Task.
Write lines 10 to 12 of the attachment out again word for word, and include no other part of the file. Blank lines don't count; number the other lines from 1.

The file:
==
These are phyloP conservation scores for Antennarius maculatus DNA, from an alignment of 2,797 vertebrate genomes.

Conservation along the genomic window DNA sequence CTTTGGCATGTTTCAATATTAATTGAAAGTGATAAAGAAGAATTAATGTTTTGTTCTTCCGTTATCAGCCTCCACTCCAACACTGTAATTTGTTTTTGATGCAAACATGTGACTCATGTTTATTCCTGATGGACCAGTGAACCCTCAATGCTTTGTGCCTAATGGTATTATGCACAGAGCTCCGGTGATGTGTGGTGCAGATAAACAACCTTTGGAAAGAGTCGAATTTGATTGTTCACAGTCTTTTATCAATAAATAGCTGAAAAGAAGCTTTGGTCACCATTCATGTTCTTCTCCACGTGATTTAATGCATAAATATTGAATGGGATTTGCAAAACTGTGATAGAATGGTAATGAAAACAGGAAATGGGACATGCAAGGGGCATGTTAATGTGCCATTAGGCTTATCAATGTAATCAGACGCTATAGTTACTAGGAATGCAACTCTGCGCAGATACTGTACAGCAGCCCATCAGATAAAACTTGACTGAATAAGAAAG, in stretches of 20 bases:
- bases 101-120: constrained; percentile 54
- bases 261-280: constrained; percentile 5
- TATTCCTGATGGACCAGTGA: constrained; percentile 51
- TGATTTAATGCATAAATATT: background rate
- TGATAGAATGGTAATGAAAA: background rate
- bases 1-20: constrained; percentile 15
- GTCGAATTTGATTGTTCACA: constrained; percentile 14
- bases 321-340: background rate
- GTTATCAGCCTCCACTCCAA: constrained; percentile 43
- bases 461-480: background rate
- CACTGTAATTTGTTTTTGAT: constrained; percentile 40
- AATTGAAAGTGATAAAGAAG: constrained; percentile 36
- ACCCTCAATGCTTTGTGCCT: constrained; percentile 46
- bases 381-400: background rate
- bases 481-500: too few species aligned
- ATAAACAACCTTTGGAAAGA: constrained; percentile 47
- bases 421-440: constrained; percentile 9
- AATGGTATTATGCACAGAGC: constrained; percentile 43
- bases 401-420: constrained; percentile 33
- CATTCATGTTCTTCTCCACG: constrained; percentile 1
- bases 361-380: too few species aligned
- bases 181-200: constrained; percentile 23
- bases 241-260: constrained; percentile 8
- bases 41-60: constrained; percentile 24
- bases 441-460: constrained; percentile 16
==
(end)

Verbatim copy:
- bases 321-340: background rate
- GTTATCAGCCTCCACTCCAA: constrained; percentile 43
- bases 461-480: background rate